Saturday, October 31, 2015

0 Heather Hepler, author of FROSTED KISSES, on triggering her claustrophobia

FROSTED KISSES is the next novel in the Cupcake Queen series, and we're pleased to have Heather Hepler join us to share more about it.

Heather, what scene was really hard for you to write and why, and is that the one of which you are most proud?

The scene that was the hardest for me to write was a total surprise for me. I usually anticipate very emotional scenes or epic confrontations to be tricky. I want them to have emotional weight, of course, but I don’t want them to be exhausting to read or seem too staged. But this time the most difficult scene to write was The Pudding Plunge scene and not for the usual reasons. Okay, so Tally and Penny dream up this unique fund raiser for the ARK animal shelter. Using a polar plunge as an inspiration, they decide that instead of jumping in icy water, they should have people jump into a pool filled with chocolate pudding. Weird, but not terribly tricky. And then I started writing it and I realized I wanted Penny to jump in the pudding. And my claustrophobia started twitching. By the time she’s fully submerged in pudding and feeling it smooshing up her nose and into her ears and filling her mouth, I realize I’m holding my breath. Just writing about writing it is making me twitchy. Someone who recently read Frosted told me she had a similar reaction when she read it, so I guess it worked out well in the end. (I’m not sure I’ll ever be able to look at chocolate pudding the same way.)



What's your writing ritual like? Do you listen to music? Work at home or at a coffee shop or the library, etc?

My writing ritual is embarrassing. Pretty much it looks like this: do everything possible to avoid actually sitting in front of my computer (Because what if I can’t write anything? Or what if it stinks? Or what if all of my stories are boring?). So, I clean the cat box, water plants, take the dog for a walk, get a bowl of cereal, go see if we’ve gotten any mail, fold laundry, and then finally I force myself to sit at the computer. And I write and write and write. And at some point my son mentions casually that he might be up for some dinner or something and I look up and realize the day is all but gone. Usually after a few days of this nonsense, I can just sit down and work like a normal person, but it takes a lot of drama on my part to get there.

What advice would you most like to pass along to other writers?

The advice I give to writers is the same advice I give to myself. Read a lot. Write a lot. It’s a simple formula, but in my experience the only one that works.

ABOUT THE BOOK

Frosted Kisses by Heather Hepler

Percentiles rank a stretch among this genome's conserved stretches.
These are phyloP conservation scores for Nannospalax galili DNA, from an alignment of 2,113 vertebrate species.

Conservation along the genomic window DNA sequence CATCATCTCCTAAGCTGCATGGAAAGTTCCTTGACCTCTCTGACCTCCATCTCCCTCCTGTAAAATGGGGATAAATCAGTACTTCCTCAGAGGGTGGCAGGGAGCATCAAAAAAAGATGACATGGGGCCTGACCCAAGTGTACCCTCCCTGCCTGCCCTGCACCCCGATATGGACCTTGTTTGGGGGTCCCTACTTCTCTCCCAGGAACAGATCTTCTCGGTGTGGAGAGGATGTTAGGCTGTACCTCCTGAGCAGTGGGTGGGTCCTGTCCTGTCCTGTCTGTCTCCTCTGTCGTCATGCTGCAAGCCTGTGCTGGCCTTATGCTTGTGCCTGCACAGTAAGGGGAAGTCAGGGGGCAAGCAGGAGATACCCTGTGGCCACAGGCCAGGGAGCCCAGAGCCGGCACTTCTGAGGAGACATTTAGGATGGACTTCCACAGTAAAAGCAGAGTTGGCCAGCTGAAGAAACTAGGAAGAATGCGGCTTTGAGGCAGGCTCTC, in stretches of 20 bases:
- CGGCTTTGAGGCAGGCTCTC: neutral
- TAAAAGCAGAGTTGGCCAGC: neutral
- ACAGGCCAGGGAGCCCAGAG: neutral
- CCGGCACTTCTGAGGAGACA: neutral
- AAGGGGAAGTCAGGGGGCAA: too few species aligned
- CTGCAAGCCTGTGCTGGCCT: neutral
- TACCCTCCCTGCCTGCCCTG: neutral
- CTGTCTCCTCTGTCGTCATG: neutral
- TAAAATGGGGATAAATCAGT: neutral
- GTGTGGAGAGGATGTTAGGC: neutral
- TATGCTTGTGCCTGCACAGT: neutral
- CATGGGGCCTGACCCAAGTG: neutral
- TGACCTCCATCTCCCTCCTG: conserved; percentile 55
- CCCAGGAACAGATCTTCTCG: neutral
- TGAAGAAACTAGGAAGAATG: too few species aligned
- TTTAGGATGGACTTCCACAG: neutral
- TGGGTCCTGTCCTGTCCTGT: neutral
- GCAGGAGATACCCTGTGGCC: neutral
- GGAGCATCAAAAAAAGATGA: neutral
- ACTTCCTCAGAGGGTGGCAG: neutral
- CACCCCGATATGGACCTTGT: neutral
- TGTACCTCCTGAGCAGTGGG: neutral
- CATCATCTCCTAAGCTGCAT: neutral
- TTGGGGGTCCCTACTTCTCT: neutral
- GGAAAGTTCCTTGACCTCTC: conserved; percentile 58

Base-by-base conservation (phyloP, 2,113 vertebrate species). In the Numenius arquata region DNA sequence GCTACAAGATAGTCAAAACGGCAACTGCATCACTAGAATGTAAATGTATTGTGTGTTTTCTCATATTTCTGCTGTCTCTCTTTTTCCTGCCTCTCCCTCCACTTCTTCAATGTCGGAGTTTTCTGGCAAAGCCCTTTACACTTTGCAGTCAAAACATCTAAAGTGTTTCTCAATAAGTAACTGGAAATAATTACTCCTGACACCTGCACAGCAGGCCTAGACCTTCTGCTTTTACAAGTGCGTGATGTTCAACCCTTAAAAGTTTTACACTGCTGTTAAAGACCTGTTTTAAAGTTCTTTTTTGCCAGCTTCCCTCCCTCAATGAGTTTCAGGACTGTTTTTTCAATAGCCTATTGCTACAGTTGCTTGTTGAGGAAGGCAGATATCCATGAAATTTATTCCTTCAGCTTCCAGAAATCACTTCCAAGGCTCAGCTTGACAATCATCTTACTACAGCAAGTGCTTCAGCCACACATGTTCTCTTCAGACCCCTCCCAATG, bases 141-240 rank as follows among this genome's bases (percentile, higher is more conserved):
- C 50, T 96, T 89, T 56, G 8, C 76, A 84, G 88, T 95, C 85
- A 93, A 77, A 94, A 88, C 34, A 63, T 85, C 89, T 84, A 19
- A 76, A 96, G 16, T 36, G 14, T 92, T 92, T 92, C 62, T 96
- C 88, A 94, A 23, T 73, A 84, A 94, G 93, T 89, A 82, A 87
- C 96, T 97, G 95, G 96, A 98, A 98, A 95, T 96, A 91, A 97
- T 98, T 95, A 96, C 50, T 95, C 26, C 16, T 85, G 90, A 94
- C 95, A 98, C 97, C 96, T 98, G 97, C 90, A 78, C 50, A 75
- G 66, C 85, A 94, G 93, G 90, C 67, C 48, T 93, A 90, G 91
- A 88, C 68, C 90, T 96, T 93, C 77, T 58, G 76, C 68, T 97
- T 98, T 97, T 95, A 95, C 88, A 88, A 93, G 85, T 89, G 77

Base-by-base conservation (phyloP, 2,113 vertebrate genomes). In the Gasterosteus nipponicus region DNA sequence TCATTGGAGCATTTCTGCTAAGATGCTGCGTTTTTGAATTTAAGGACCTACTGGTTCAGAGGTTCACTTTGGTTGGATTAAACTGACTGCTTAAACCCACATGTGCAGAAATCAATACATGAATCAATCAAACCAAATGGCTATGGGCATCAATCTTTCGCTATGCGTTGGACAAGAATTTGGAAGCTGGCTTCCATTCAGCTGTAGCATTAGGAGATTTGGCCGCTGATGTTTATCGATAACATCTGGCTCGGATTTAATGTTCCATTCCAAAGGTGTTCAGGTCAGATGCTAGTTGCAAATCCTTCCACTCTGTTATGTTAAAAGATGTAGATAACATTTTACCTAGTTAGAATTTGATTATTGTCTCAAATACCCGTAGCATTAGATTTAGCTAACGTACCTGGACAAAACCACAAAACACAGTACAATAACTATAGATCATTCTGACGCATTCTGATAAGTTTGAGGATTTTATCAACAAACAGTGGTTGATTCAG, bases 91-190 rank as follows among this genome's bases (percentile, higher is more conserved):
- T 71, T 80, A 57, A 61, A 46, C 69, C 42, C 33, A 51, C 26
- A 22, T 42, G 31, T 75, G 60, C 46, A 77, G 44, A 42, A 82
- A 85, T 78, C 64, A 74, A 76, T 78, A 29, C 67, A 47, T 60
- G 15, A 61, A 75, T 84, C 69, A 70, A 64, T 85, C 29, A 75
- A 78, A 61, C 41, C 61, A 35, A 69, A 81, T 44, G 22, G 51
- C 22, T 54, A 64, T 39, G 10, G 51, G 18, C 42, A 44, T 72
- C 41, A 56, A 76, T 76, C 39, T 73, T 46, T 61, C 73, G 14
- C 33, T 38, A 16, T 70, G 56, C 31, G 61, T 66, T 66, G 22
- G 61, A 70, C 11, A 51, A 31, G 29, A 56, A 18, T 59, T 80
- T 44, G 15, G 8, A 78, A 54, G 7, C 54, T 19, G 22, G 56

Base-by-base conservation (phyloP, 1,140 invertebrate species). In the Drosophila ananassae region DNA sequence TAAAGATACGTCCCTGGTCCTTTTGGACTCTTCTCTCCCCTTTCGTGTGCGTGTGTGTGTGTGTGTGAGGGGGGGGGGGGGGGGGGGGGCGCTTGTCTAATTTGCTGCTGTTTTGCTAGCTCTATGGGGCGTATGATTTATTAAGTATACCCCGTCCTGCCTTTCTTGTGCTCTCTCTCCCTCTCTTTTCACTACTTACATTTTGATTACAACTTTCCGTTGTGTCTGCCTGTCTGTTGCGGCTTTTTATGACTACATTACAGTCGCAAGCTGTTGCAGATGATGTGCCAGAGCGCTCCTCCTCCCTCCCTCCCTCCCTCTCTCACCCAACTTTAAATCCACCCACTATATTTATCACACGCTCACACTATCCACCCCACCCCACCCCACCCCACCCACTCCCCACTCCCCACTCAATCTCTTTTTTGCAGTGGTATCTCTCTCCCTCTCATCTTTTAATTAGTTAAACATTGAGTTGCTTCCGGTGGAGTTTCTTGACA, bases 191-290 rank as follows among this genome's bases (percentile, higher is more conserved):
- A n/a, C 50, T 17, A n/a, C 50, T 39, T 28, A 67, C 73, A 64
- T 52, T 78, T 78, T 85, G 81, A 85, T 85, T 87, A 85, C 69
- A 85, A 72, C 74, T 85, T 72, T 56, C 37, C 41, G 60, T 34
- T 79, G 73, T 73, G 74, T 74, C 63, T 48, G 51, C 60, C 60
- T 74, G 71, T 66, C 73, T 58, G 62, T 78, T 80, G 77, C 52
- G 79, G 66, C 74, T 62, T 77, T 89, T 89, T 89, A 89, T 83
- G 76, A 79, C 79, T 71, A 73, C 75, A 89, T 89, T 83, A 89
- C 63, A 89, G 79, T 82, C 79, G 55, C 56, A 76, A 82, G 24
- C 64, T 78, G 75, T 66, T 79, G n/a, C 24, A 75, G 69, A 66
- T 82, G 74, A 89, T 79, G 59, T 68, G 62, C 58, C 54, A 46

Hardcover
Point
Released 10/27/2015

A delicious follow-up to Heather Hepler's smash hit The Cupcake Queen!

Former Manhattan girl Penny has quickly discovered that life in a small town is never dull. Not when there's a festival for every occasion, a Queen Bee to deal with, an animal shelter to save, and a cute boy to crush on.

There's a new girl in town: Esmeralda. She's beautiful, French, and just happens to be Queen Bee Charity's best friend. Penny hopes the arrival of Esmeralda means Charity might be too busy to keep making her life miserable.

But Penny doesn't have a lot of time to worry about Charity. Her best friend, Tally, has recruited her to help raise money to save the local animal shelter. Then there's Marcus, the adorable and mysterious boy who Penny thinks maybe likes her as much as she likes him. Plus, this is Penny's first holiday season as a "divorced" kid--although she has no idea what this means. Can Penny help her friends save the shelter, navigate her new family dynamics, and get the boy, or will Charity and Esmeralda find a way to ruin everything?

Purchase Frosted Kisses at Amazon
Purchase Frosted Kisses at IndieBound
View Frosted Kisses on Goodreads

ABOUT THE AUTHOR


I was born in Kalamazoo, Michigan, which I think is one of the cooler places to be born, because initially people think I’m being funny—like I’m saying I was born on the moon, but then they see I’m actually being serious. It feels like since then I’ve lived nearly everywhere (well, only in the US—which is a bummer because I want to travel so much). In high school, I was in band and honors society and science club and worked on the school newspaper. All this in Texas where football was king and cheerleaders were the school royalty. When people ask me what I remember about middle school and high school, I stand there for several seconds not saying anything. This isn’t because I can’t remember anything, but because I remember too many things and I can’t figure out what to say out loud.

I spent the first part of college in Alaska, which was amazing. The first time I saw Northern Lights, I thought I was imagining it. I just couldn’t get my head around the idea that something so beautiful existed in the real world. That’s when I first started writing. This was my bad poetry phase. I think it was the combination of living there with long very cold winters and being in love with a guy that barely knew I existed that made me do it. People ask me all the time if I write poetry. I wish I could and maybe I will someday, but for now I am firmly a fiction writer. ...more

Have you had a chance to read FROSTED KISSES yet? Did reading about being submerged in pudding make you twitchy? Does it take a lot of drama for you to start writing?

Happy reading,

Jocelyn, Shelly, Martina, Erin, Lisa, Susan, Sam, Lindsey, Sandra, Kristin, and Anisaa

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